Today, Eugène and I filed a amicus brief before the Supreme Court in support of the petitioners 303 Creative LLC v. Elenis, arguing that wedding web designers cannot be required by a state’s public accommodations law to create web designs for same-sex couples. The Tenth Circuit erred in concluding otherwise, undermining a freedom essential to the LGBT rights movement itself.
Here is the summary of the argument:
This case is about protecting the constitutional right to free speech while allowing the government to generally provide equal access to commercial goods and services.
“Our society has recognized that homosexuals and same-sex couples cannot be treated as social pariahs or as inferior in dignity and worth,” this Court wrote in Masterpiece Cakeshop, Ltd. vs. Colorado CR Comm’n, 138 S.Ct. 1719, 1727 (2018), another case involving Colorado’s ongoing efforts to eliminate the discrimination it once fostered (see Romer v. Evans, 517 US 620 (1996) (invalidating state constitutional amendment denying civil rights protections to homosexuals)). “For this reason,” this Court continued, “the laws and the Constitution can, and in some cases must, protect them in the exercise of their civil rights. The exercise of their liberty on terms equal to those of other must be given great weight and respect by the courts.” Masterpiece pastry, 138 S.Ct. to 1727.
At the same time, First Amendment freedom not to speak must include freedom not to create speech and freedom to choose what speech to engage in or create based on religious, political, or sexual orientation content. of speech. . A freelance writer cannot be punished for refusing to write press releases for the Church of Scientology, even if he is willing to work for other religious groups. A musician cannot be punished for refusing to play at Republican-themed events, even if they will play at other political events, and even if the jurisdiction prohibits discrimination based on political affiliation in public places . See Eugene Volokh, Prohibition of political discrimination in places of public lodging and accommodation, 15 NYU JL & Freedom 490 (2021). Similarly, a wedding photographer or singer should not be punished for refusing to take photos celebrating a same-sex marriage, or for refusing to sing at such a wedding.
Indeed, this Court has generally recognized that the First Amendment protects the right of individuals to speak or refrain from speaking, even when the government invokes a compelling interest in prohibiting discrimination. In Hurley v. Boston Irish-American gay, lesbian and bisexual group515 US 557 (1995), for example, this Court held that a state public housing law could not constitutionally require the organizers of a St. Patrick’s Day parade to let a gay, lesbian and Irish bisexual parading behind a banner simply proclaiming their presence.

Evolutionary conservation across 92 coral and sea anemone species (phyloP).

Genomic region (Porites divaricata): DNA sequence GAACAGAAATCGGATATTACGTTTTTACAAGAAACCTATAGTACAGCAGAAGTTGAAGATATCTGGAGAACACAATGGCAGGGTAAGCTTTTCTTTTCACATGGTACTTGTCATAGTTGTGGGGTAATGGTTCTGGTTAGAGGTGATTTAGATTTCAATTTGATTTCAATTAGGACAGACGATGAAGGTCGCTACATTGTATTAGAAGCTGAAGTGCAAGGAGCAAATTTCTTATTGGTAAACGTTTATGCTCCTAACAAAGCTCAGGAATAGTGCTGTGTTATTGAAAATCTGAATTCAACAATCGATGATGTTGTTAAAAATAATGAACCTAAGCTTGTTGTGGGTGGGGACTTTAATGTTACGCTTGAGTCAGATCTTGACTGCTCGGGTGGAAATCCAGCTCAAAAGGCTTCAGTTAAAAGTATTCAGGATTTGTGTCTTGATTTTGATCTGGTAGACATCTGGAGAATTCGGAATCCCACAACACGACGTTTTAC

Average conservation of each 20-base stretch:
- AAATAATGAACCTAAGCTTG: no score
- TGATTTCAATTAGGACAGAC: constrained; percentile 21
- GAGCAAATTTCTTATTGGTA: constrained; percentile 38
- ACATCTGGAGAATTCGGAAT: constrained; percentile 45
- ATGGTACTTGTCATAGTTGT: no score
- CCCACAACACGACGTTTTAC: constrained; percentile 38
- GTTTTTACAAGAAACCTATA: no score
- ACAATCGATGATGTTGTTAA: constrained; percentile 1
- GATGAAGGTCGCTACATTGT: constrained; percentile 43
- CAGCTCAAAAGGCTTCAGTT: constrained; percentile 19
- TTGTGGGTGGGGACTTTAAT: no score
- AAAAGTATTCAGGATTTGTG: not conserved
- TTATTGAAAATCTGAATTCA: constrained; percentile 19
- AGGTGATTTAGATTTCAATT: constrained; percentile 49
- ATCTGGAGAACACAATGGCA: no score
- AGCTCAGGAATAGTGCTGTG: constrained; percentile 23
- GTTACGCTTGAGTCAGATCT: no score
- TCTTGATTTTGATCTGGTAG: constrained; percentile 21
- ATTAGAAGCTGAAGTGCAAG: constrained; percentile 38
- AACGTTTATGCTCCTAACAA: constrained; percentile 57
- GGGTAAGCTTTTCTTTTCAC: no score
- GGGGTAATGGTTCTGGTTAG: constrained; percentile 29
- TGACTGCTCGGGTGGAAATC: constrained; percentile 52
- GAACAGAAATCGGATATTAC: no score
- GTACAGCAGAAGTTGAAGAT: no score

Of course, the First Amendment protects refusals to speak, but does not extend to refusals to do things that are not a form of speech. Limousine drivers, hoteliers and caterers should not be entitled to exempt themselves from the anti-discrimination law in their professional activities under the freedom of expression clause, because in these cases the law does not not compel to speak or create expression protected by the First Amendment. Likewise, although the First Amendment protects refusals to participate as a co-creator in another’s speech – say, as an actor, musical accompanist, or singer – again, the limousine driver, hotelier or the caterer would not be considered a co-creator. of the discourse involved in marriage. This Court rejected “the view that a seemingly unlimited variety of conduct can be termed ‘speech’ whenever the person engaging in the conduct intends to express an idea in that way”. United States vs. O’Brien, 391 U.S. 367, 376 (1968). There must also be limits set on the variety of conduct compulsions that qualify as “speech compulsions,” and on the degree and quality of involvement that qualify as forced “participation” in a ceremony.